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Being a small business representative myself, I entirely share the concerns and fears of SMEs’ owners related to the issues in strategic planning. One is always up against the clock, while lacking human and technological resources to plan effectively, let alone lacking the knowledge of where to start. Ample research demonstrates that step-by-step strategic planning is as helpful to the small business as it is to the global corporation, and here is some hints on how to create your own strategic marketing plan (which, by the way, would already be a big part of your overall business planning process).
As a document, the marketing plan describes both the marketing strategy and the tactics used to achieve your goals. Being tightly connected to the overall strategy of the organization, the marketing strategy starts with the company’s mission and is present in all parts of the strategic-planning process, including implementation of the product or service to the market and receiving feedback (Kotler et al., 2013, p. 45)
The marketing strategic planning is divided into three parts where the first part corresponds to the market ‘intelligence’ including the description of target market, measuring its main characteristics such as size, behaviour and structure; the forecast of estimated market share, sales and possible profits; and, the formulation of product positioning relatively to its competitors (Kotler et al., 2013, p.541). This is a time of ‘establishing the goals and objectives’ (Luke 2013). A thorough analysis at this stage is important from both a marketing and sales perspective, as the projections for growth and profits are set up at this moment by marketers based on expectations of sales growth. As much as marketing might be projecting certain amounts, the sales force, who are in the end responsible for ‘closing transactions after marketing begins the process’ (Arthur, 2017), might not be committed to the delivery due to high expectations set up by the sales plan.
The second part of marketing strategic planning would be concerned with establishing the price for the product or service, choosing the way of distribution, as well as setting up the budget for the year (Kotler et al., 2013, p. 541). At this stage, it is important to create the plan of promotional activities (if there are any) as they very often represent the biggest part of the marketing budget, which, in turn, is based on the amount of annual revenue. There are many opinions on how much financing should be provided to cover the marketing activities, but depending on the stage of development of the organization and its financial situation, it is reasonable to expect this number to be somewhere between 1.2 to 5.3 percent of a company’s annual revenue (AngieHerbers.com as cited by Luke, 2013).
The third part of the planning process should consider the long-term plans of the company regarding their prospective product or service. This analysis would allow the company to make estimations of the future growth of the market-share and revenue, but most importantly would prepare the business for the possible ‘unexpected’ situations such as toughening competition, the need of further improvement or modernization of the product, changes in the budget, etc. (Kotler et al., 2013, p.45). This third part of marketing strategic planning is similar to the general business strategy and corresponds to ‘Horizon 2-3’ (medium-long and long-term planning) (Johnson, 2015).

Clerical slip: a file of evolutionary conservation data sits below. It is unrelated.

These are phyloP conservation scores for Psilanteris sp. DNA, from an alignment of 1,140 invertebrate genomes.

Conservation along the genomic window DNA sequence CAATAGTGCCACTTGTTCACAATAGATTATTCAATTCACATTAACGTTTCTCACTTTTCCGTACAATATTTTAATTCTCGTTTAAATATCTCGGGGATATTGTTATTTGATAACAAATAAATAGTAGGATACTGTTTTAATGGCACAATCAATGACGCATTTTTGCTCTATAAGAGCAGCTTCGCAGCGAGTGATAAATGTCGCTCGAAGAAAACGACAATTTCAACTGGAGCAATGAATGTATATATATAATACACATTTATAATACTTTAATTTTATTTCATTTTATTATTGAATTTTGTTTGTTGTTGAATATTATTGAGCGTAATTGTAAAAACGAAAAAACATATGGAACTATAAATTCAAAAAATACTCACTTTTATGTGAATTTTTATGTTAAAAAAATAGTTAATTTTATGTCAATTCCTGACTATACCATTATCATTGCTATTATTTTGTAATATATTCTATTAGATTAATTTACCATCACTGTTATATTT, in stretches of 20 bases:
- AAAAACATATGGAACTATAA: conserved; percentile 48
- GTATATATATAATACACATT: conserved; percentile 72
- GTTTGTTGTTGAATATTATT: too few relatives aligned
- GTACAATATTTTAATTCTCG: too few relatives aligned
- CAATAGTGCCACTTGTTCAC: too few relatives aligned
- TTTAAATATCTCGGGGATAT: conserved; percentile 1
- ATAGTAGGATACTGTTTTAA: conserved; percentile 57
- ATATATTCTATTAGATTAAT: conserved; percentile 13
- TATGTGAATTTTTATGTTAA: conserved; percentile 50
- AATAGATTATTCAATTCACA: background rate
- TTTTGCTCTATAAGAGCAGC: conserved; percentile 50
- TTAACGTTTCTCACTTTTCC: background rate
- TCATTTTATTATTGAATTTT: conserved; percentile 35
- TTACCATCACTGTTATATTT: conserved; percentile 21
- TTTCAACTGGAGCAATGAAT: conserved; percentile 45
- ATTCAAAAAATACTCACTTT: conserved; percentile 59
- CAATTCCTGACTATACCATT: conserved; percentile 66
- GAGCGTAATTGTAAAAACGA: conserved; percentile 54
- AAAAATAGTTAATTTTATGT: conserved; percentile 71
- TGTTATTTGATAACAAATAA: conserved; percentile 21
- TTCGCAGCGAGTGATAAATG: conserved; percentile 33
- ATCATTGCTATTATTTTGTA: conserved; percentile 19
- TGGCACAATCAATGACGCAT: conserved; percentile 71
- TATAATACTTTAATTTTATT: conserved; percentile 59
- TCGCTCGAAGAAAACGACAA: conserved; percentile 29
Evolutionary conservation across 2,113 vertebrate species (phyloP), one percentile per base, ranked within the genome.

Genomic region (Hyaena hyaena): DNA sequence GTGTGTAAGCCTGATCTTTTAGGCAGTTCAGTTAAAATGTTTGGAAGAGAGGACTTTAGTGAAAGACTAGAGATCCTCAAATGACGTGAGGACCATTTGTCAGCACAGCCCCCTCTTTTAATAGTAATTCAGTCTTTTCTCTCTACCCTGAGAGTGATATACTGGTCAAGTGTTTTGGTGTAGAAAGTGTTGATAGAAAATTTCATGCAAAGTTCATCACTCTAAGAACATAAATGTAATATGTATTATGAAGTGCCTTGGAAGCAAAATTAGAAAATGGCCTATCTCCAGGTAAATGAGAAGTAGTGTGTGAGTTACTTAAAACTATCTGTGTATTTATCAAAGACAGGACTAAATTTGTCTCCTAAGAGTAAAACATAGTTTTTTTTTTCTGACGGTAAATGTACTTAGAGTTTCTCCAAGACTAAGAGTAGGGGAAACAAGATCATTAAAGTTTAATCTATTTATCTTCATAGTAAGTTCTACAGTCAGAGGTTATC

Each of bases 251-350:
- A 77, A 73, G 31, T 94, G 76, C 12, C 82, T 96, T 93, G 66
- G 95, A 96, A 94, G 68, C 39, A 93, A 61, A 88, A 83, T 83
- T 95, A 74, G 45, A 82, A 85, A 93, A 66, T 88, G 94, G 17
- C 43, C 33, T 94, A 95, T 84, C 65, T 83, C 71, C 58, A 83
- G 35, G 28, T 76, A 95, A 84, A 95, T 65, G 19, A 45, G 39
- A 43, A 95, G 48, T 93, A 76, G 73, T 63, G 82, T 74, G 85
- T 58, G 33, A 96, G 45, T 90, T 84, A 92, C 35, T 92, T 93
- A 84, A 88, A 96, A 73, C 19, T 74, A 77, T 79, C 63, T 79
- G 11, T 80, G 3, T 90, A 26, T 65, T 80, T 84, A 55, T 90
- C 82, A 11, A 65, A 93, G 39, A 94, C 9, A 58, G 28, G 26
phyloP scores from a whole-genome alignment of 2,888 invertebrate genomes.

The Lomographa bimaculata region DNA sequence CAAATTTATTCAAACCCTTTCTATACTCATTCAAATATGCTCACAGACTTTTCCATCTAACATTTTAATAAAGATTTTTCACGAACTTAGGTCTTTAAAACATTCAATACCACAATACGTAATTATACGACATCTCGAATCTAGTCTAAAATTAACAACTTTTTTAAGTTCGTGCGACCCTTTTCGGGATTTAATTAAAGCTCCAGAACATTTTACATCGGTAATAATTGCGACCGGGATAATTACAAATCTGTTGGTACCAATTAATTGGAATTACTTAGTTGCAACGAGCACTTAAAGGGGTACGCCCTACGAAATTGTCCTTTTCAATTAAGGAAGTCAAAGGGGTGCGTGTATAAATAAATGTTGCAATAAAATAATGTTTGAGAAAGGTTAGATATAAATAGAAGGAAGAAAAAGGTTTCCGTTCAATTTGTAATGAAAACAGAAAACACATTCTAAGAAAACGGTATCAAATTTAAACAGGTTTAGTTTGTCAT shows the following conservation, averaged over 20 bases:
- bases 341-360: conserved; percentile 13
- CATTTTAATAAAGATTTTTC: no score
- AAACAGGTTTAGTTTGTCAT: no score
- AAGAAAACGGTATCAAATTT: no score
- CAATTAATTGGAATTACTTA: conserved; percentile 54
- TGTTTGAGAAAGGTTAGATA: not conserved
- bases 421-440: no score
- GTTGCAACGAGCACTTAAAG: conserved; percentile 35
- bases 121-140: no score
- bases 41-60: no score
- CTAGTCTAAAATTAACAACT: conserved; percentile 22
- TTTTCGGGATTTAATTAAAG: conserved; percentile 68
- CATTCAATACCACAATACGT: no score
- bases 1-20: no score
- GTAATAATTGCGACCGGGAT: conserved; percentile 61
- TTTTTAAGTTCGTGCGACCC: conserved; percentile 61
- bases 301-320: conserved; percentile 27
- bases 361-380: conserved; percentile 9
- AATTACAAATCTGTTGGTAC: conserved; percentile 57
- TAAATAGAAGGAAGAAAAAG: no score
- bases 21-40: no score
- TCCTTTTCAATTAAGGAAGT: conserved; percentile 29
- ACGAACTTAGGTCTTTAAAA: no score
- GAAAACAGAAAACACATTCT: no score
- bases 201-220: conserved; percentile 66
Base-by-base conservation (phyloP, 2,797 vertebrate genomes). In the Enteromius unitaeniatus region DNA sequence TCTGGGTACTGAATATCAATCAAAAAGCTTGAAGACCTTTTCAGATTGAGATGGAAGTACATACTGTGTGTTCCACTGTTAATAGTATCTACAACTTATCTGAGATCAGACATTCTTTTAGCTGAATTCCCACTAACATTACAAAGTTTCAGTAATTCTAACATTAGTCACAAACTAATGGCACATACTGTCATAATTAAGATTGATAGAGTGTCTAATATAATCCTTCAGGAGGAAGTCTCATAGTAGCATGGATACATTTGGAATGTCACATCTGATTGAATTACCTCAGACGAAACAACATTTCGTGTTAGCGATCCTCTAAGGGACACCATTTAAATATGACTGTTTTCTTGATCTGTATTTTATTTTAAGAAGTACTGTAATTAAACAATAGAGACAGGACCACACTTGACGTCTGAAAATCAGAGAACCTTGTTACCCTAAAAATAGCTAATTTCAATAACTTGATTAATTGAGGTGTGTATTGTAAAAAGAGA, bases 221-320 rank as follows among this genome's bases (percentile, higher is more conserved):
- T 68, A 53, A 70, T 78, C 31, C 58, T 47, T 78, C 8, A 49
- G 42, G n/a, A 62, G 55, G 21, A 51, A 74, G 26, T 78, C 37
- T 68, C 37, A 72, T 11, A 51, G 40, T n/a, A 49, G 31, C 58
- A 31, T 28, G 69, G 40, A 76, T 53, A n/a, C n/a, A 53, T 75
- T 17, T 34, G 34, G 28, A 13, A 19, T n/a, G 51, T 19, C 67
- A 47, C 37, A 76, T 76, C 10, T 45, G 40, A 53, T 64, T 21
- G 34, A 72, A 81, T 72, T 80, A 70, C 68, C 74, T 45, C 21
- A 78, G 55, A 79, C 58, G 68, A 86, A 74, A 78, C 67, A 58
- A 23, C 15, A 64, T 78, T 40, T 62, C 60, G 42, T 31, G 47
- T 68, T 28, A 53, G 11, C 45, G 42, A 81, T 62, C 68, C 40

Just like any other plan, the ‘must-have’ parts of this document would include establishing the goals, setting up the strategies and the tactics (it is important for marketers to remember that marketing is not only about ‘what to do’, but most importantly about ‘how to do it’ (Lane, 2000) or how to get there), creating the budget and the schedule that would allow the managers to better measure the results and receive feedback.
The marketing plan is not a static document, and the correct structure would enable the company to quickly adjust to the changing market environment as well as improve the chances to establish a competitive advantage. Everything may start with the setting up the right goals as the structured analysis would show the weak points and would force the company to concentrate their efforts in this area(s). For example, to increase the revenue (financial goal), as an additional, supplemental objective the company may choose to create the brand awareness. In this case, the managers will have to research the market, evaluate the competition, and complete the benchmarking of the companies in similar situations. Such measures will help the organization to be aware of challenges and develop strategies and tactics to set up the right path to obtaining a competitive advantage.
Arthur, L. (2017) ‘The relationship between sales and marketing’ Bizfluent.com September 26, 2017. Available at https://bit.ly/2HidBR9
Duermyer, R. (2017) ‘Steps to create a marketing plan. The what, why and how of a marketing plan’. TheBalance.com July 2, 2017. Available at https://bit.ly/2qyGhLX
Johnson, S. (2015) ‘How to master the 3 horizons of product strategy’ Aha!Blog September 24, 2015. Available at https://bit.ly/2EMINCo
Kotler, P. & Keller, K., Sivaramakrishnan, S., Cunningham, P.H. (2013) Marketing management. 14th ed. New York, New York: Pearson, Chapter 12, pp. 305-329, Chapter 20, pp.525-550, Chapter 2, pp. 31-60.
Lane, S. & Clewes, D. (2000) ‘The implementation of marketing planning: a case study in gaining commitment at 3M (UK) Abrasives’, Journal of Strategic Marketing, 8 (3), pp.225-239.
Luke, K. (2013) ‘5 steps to a new marketing plan’, Journal of Financial Planning, 26 (12), pp. 20-21.